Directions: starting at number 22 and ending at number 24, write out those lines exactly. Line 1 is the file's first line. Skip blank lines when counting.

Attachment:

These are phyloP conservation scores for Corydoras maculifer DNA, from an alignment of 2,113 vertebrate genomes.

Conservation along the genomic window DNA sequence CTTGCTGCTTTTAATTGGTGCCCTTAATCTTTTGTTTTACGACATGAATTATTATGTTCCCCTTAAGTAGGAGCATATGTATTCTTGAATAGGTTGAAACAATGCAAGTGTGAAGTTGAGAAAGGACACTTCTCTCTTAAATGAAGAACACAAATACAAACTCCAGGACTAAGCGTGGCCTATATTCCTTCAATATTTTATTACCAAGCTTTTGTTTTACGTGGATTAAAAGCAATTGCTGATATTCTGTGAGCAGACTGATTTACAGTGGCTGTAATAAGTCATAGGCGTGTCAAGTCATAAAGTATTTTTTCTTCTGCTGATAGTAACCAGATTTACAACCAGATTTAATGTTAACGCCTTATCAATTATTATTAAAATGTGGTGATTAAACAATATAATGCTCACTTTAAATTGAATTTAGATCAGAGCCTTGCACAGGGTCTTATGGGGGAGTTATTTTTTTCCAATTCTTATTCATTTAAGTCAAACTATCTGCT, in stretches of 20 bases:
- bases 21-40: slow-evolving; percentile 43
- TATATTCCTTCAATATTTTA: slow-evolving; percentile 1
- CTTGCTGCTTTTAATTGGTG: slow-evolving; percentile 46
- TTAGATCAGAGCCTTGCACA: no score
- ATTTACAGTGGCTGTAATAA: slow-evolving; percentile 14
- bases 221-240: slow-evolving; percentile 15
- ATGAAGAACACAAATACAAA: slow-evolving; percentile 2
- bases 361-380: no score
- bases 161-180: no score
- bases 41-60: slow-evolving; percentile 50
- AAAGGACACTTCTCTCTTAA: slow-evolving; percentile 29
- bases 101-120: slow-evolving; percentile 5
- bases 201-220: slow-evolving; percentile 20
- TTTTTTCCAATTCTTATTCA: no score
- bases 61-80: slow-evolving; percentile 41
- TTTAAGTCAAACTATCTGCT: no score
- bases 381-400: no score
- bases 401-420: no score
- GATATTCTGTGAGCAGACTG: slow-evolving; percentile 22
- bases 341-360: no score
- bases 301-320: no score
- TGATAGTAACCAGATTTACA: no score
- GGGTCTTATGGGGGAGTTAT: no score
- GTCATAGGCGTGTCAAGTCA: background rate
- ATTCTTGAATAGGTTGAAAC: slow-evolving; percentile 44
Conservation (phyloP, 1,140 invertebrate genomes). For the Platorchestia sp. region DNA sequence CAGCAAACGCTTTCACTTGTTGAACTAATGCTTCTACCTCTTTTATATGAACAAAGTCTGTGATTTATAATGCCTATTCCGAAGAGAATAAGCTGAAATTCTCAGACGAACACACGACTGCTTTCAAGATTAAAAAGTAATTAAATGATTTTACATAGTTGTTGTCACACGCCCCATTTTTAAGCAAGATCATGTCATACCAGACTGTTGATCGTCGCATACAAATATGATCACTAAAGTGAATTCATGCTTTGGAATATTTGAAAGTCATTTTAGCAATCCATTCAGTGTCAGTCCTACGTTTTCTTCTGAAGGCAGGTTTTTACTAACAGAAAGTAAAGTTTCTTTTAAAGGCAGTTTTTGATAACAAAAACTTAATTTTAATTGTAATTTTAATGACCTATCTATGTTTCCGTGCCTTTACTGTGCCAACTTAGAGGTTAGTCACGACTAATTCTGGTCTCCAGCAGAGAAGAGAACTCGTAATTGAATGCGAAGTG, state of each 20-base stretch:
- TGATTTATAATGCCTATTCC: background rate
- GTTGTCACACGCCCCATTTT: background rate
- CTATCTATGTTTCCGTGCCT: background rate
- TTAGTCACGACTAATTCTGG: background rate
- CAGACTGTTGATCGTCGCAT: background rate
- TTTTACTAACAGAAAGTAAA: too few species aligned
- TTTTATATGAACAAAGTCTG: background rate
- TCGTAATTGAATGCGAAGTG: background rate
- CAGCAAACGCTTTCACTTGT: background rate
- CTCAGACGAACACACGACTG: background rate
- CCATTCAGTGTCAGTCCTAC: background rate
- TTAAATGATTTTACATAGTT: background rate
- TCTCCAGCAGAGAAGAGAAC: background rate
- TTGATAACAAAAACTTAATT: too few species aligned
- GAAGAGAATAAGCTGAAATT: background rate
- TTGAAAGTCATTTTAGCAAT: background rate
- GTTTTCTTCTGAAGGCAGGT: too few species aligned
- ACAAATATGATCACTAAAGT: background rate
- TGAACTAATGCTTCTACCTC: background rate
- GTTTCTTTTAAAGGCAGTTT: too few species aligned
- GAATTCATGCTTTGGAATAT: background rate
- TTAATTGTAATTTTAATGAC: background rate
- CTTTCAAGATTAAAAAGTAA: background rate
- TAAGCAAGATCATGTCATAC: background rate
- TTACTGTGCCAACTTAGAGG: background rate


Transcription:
- bases 341-360: no score
- bases 301-320: no score
- TGATAGTAACCAGATTTACA: no score